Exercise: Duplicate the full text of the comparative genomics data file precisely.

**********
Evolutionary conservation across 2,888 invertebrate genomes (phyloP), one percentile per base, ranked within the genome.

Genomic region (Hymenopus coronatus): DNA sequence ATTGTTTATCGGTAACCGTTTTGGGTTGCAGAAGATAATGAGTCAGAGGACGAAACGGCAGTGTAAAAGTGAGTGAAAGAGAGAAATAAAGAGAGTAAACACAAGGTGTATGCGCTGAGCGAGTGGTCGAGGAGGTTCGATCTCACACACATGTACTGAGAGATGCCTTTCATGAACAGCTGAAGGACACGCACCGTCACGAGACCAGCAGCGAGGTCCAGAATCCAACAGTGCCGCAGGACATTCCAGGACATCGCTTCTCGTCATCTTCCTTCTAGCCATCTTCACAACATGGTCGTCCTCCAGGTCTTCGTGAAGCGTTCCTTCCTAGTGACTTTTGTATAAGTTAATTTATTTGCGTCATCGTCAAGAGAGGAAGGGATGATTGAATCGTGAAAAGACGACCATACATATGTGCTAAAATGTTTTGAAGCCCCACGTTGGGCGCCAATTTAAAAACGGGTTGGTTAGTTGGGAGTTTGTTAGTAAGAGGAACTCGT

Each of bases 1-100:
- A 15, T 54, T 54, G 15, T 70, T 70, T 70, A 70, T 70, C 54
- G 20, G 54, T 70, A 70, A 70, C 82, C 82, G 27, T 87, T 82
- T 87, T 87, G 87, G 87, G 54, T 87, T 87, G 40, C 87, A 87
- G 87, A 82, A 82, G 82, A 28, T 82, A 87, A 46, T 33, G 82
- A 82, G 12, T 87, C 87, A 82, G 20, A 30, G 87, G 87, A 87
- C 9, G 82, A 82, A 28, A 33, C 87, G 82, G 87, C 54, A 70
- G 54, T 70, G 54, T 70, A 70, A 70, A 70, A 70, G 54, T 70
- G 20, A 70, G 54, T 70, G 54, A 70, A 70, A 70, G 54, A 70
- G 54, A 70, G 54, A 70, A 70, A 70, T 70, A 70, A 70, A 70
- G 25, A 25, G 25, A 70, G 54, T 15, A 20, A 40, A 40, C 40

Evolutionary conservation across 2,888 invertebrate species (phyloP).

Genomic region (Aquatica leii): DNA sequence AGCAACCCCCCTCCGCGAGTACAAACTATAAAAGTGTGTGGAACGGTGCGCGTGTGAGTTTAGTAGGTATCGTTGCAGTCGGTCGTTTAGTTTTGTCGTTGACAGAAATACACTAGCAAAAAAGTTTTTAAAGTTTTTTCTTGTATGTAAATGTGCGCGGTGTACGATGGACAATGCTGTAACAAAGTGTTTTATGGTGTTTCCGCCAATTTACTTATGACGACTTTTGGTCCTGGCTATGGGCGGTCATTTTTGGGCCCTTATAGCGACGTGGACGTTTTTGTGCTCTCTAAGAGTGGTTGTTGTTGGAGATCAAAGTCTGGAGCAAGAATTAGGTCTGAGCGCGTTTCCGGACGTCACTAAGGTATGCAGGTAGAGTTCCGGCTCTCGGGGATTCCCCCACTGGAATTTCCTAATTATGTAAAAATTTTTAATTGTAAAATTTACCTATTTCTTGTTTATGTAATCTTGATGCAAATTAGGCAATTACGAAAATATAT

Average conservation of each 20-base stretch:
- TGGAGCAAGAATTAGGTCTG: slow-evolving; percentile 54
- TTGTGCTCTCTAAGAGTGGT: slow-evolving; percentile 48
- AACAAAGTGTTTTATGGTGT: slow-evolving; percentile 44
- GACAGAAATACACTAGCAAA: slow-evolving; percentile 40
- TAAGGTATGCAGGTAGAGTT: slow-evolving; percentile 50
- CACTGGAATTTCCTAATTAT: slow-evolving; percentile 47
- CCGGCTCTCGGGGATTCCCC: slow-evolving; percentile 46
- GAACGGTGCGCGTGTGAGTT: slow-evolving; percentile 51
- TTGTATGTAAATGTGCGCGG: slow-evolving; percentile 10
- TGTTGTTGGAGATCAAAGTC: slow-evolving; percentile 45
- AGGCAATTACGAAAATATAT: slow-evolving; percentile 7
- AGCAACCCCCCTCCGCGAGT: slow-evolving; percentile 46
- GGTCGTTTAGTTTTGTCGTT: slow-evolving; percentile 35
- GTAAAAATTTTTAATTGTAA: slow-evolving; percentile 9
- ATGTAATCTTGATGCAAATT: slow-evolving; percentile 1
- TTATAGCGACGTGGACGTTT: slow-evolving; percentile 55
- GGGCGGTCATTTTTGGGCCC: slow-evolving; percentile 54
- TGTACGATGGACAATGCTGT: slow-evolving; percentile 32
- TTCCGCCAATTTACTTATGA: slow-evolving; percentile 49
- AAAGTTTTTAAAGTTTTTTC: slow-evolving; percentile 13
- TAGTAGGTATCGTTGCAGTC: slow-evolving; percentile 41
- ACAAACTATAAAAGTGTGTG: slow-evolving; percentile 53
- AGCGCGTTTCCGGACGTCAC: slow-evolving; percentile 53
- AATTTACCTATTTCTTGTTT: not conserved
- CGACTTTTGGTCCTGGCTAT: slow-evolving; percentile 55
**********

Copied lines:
Evolutionary conservation across 2,888 invertebrate genomes (phyloP), one percentile per base, ranked within the genome.

Genomic region (Hymenopus coronatus): DNA sequence ATTGTTTATCGGTAACCGTTTTGGGTTGCAGAAGATAATGAGTCAGAGGACGAAACGGCAGTGTAAAAGTGAGTGAAAGAGAGAAATAAAGAGAGTAAACACAAGGTGTATGCGCTGAGCGAGTGGTCGAGGAGGTTCGATCTCACACACATGTACTGAGAGATGCCTTTCATGAACAGCTGAAGGACACGCACCGTCACGAGACCAGCAGCGAGGTCCAGAATCCAACAGTGCCGCAGGACATTCCAGGACATCGCTTCTCGTCATCTTCCTTCTAGCCATCTTCACAACATGGTCGTCCTCCAGGTCTTCGTGAAGCGTTCCTTCCTAGTGACTTTTGTATAAGTTAATTTATTTGCGTCATCGTCAAGAGAGGAAGGGATGATTGAATCGTGAAAAGACGACCATACATATGTGCTAAAATGTTTTGAAGCCCCACGTTGGGCGCCAATTTAAAAACGGGTTGGTTAGTTGGGAGTTTGTTAGTAAGAGGAACTCGT

Each of bases 1-100:
- A 15, T 54, T 54, G 15, T 70, T 70, T 70, A 70, T 70, C 54
- G 20, G 54, T 70, A 70, A 70, C 82, C 82, G 27, T 87, T 82
- T 87, T 87, G 87, G 87, G 54, T 87, T 87, G 40, C 87, A 87
- G 87, A 82, A 82, G 82, A 28, T 82, A 87, A 46, T 33, G 82
- A 82, G 12, T 87, C 87, A 82, G 20, A 30, G 87, G 87, A 87
- C 9, G 82, A 82, A 28, A 33, C 87, G 82, G 87, C 54, A 70
- G 54, T 70, G 54, T 70, A 70, A 70, A 70, A 70, G 54, T 70
- G 20, A 70, G 54, T 70, G 54, A 70, A 70, A 70, G 54, A 70
- G 54, A 70, G 54, A 70, A 70, A 70, T 70, A 70, A 70, A 70
- G 25, A 25, G 25, A 70, G 54, T 15, A 20, A 40, A 40, C 40

Evolutionary conservation across 2,888 invertebrate species (phyloP).

Genomic region (Aquatica leii): DNA sequence AGCAACCCCCCTCCGCGAGTACAAACTATAAAAGTGTGTGGAACGGTGCGCGTGTGAGTTTAGTAGGTATCGTTGCAGTCGGTCGTTTAGTTTTGTCGTTGACAGAAATACACTAGCAAAAAAGTTTTTAAAGTTTTTTCTTGTATGTAAATGTGCGCGGTGTACGATGGACAATGCTGTAACAAAGTGTTTTATGGTGTTTCCGCCAATTTACTTATGACGACTTTTGGTCCTGGCTATGGGCGGTCATTTTTGGGCCCTTATAGCGACGTGGACGTTTTTGTGCTCTCTAAGAGTGGTTGTTGTTGGAGATCAAAGTCTGGAGCAAGAATTAGGTCTGAGCGCGTTTCCGGACGTCACTAAGGTATGCAGGTAGAGTTCCGGCTCTCGGGGATTCCCCCACTGGAATTTCCTAATTATGTAAAAATTTTTAATTGTAAAATTTACCTATTTCTTGTTTATGTAATCTTGATGCAAATTAGGCAATTACGAAAATATAT

Average conservation of each 20-base stretch:
- TGGAGCAAGAATTAGGTCTG: slow-evolving; percentile 54
- TTGTGCTCTCTAAGAGTGGT: slow-evolving; percentile 48
- AACAAAGTGTTTTATGGTGT: slow-evolving; percentile 44
- GACAGAAATACACTAGCAAA: slow-evolving; percentile 40
- TAAGGTATGCAGGTAGAGTT: slow-evolving; percentile 50
- CACTGGAATTTCCTAATTAT: slow-evolving; percentile 47
- CCGGCTCTCGGGGATTCCCC: slow-evolving; percentile 46
- GAACGGTGCGCGTGTGAGTT: slow-evolving; percentile 51
- TTGTATGTAAATGTGCGCGG: slow-evolving; percentile 10
- TGTTGTTGGAGATCAAAGTC: slow-evolving; percentile 45
- AGGCAATTACGAAAATATAT: slow-evolving; percentile 7
- AGCAACCCCCCTCCGCGAGT: slow-evolving; percentile 46
- GGTCGTTTAGTTTTGTCGTT: slow-evolving; percentile 35
- GTAAAAATTTTTAATTGTAA: slow-evolving; percentile 9
- ATGTAATCTTGATGCAAATT: slow-evolving; percentile 1
- TTATAGCGACGTGGACGTTT: slow-evolving; percentile 55
- GGGCGGTCATTTTTGGGCCC: slow-evolving; percentile 54
- TGTACGATGGACAATGCTGT: slow-evolving; percentile 32
- TTCCGCCAATTTACTTATGA: slow-evolving; percentile 49
- AAAGTTTTTAAAGTTTTTTC: slow-evolving; percentile 13
- TAGTAGGTATCGTTGCAGTC: slow-evolving; percentile 41
- ACAAACTATAAAAGTGTGTG: slow-evolving; percentile 53
- AGCGCGTTTCCGGACGTCAC: slow-evolving; percentile 53
- AATTTACCTATTTCTTGTTT: not conserved
- CGACTTTTGGTCCTGGCTAT: slow-evolving; percentile 55